Article

Intra-specific variation in phenology offers resilience to climate change for Eriophorum vaginatum

Details

Citation

Parker TC, Unger SL, Moody ML, Tang J & Fetcher N (2021) Intra-specific variation in phenology offers resilience to climate change for Eriophorum vaginatum. Arctic Science. https://doi.org/10.1139/as-2020-0039

Abstract
Phenology of arctic plants is an important determinant of the pattern of carbon uptake and may be highly sensitive to continued rapid climate change. Eriophorum vaginatum has a disproportionate influence over ecosystem processes in moist acidic tundra, but it is unclear whether its growth and phenology will remain competitive in the future. We asked whether northern tundra ecotypes of E. vaginatum could extend their growing season in response to direct warming and transplanting into southern ecosystems. At the same time, we asked whether southern ecotypes could adjust their growth patterns in order to thrive further north, should they disperse quickly enough. Detailed phenology measurements across three reciprocal transplant gardens and two years showed that some northern ecotypes were capable of growing for longer when conditions were favourable, but their biomass and growing season length was still shorter than the southern ecotype. Southern ecotypes retained large leaf length when transplanted north and mirrored the growing season length better than the others, mainly due to immediate green-up after snowmelt. All ecotypes retained the same senescence timing, regardless of environment, indicating a strong genetic control. E. vaginatum may remain competitive in a warming world if southern ecotypes can migrate north.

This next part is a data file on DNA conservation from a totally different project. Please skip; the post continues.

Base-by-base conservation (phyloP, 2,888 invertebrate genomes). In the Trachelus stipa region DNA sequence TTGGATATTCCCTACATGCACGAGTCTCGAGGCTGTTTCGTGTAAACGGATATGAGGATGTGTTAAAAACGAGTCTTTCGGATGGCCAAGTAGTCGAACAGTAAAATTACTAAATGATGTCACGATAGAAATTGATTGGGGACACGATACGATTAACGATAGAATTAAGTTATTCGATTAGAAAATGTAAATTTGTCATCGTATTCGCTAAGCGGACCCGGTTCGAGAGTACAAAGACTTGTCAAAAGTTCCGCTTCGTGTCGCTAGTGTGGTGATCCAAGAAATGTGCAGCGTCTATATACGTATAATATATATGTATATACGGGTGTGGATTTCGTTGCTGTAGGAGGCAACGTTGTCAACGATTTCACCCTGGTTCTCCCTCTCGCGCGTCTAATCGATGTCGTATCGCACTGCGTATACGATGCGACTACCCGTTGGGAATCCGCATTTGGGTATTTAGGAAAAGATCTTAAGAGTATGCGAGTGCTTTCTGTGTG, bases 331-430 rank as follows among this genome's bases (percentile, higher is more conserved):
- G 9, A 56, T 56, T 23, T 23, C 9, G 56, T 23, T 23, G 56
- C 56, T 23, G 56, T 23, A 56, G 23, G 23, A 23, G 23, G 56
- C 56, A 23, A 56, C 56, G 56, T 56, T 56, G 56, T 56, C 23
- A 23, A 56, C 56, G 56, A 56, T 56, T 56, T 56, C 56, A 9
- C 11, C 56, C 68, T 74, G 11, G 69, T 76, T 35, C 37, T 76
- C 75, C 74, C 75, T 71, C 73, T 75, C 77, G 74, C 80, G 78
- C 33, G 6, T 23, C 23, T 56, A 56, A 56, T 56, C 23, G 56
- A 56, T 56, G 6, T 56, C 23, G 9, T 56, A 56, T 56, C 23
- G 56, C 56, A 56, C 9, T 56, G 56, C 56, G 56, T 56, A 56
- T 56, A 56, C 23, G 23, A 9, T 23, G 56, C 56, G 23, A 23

Keywords
Phenology; Tundra; Eriophorum vaginatum; Ecotype; Climate Change

Notes
Output Status: Forthcoming/Available Online

Journal
Arctic Science

StatusIn Press
FundersNational Science Foundation
Publication date online19/05/2021
Date accepted by journal28/01/2021
URLhttp://hdl.handle.net/1893/32622
PublisherCanadian Science Publishing
eISSN1365-2079

People (1)

People

Dr Tom Parker
Dr Tom Parker

Research Fellow, Biological and Environmental Sciences

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